It is insensitive of the Federal Government to make such a proposal at this time, given its unsatisfactory response to the demand for restructuring. To expect the states in the South and the Middle Belt, which are in the forefront of the call for restructuring, to assent to ceding their land to cattle is preposterous.

Besides, in this penultimate election year, when meaning is read into every measure or action taken by the government, the idea of cattle colonies rings a discordant note in the ears of those who heard about the Fulani expansionist project in Benue. Who knows what will happen to the colonies 50 years from now? Won’t the Fulani claim the land and even the state in which the colonies are located?

If this proposal had been discussed with the state governors, in whom land is constitutionally vested, according to the Land Use Act 1979, before going public with it, the Federal Government would have been properly advised to drop the idea. The ongoing public rejection of the proposal by many governors would have been avoided.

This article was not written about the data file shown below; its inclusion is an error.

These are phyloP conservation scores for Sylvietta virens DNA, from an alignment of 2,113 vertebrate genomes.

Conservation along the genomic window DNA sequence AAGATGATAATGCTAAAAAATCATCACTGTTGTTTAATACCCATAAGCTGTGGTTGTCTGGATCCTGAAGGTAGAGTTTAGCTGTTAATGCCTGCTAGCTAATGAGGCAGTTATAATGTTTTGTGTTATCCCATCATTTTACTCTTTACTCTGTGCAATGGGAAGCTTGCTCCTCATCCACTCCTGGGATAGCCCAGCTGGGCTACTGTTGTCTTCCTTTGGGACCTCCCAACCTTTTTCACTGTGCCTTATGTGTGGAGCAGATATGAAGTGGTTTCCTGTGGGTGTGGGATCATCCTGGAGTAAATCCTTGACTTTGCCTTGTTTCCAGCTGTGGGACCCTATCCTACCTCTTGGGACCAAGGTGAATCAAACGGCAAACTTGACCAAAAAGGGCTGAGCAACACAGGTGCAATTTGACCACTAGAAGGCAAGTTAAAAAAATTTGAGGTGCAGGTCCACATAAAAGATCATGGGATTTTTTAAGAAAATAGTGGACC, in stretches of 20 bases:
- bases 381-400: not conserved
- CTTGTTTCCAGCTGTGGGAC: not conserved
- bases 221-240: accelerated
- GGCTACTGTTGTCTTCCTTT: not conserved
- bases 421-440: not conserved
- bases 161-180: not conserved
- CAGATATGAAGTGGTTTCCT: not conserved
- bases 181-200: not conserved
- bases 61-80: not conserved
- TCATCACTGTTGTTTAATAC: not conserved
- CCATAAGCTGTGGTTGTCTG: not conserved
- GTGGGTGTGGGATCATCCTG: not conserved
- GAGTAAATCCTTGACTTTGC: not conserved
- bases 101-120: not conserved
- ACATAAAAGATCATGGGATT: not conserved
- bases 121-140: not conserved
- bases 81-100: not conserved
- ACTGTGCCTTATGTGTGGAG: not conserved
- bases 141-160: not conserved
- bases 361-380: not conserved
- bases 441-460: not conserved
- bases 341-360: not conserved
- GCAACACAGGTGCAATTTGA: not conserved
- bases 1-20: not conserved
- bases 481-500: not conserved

What is more, the Miyetti Allah in the North-East has now made a fool of the Federal Government over cattle colonies by turning around to accept ranching, provided the government can provide some kind of subsidy. On this column last week, I supported the idea of government subsidy, but not the way the Minister of Agriculture seems to be going about it (see, Ranching is the best solution, The PUNCH, January 23, 2018).

Rather than a direct involvement of the Federal Government with the cattle owners, such a subsidy should be given to the relevant states, just as the Federal Government did in 2016 when tomato farmers suffered heavy losses due to the infestation of their farms by Tuta Absoluta, otherwise known as tomato ebola.

The Federal Government’s vacillation on this issue has adversely affected public opinion about President Muhammadu Buhari and his administration. It will be a major development to the President’s advantage if he could follow through on his recent promise to put an end to the conflict between herdsmen and farmers. However he may want to go about the solution, it must be made clear to him that the idea of cattle colonies is out of the question.Punch

 

You might also like More from author

Leave A Reply

Your email address will not be published.